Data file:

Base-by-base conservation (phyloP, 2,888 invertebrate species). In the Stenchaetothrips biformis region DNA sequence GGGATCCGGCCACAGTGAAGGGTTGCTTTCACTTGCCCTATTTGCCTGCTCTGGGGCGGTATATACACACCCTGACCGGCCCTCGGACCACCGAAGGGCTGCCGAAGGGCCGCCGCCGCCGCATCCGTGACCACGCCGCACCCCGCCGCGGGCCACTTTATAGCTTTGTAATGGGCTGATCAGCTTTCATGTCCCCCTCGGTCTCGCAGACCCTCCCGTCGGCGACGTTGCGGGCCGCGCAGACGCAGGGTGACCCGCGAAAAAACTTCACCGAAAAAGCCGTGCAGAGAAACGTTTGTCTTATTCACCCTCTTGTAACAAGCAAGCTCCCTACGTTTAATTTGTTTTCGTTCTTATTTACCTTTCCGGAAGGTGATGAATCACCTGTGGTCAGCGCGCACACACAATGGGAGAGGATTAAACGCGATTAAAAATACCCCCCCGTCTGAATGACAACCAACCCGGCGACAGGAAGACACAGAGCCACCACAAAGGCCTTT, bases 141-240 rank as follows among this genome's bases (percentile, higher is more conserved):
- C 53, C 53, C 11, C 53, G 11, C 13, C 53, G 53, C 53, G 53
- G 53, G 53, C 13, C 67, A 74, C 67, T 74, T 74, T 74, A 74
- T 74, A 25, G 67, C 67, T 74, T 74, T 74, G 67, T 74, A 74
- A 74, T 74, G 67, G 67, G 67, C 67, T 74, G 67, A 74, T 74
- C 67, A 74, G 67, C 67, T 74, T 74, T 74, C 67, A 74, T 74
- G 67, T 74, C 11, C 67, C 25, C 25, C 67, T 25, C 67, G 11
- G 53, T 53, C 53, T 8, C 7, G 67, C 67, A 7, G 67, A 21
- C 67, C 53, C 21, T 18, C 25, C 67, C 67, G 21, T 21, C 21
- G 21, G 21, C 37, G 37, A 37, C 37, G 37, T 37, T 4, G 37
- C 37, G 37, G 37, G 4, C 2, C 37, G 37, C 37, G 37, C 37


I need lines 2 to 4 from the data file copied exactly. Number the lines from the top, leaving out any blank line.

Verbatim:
- C 53, C 53, C 11, C 53, G 11, C 13, C 53, G 53, C 53, G 53
- G 53, G 53, C 13, C 67, A 74, C 67, T 74, T 74, T 74, A 74
- T 74, A 25, G 67, C 67, T 74, T 74, T 74, G 67, T 74, A 74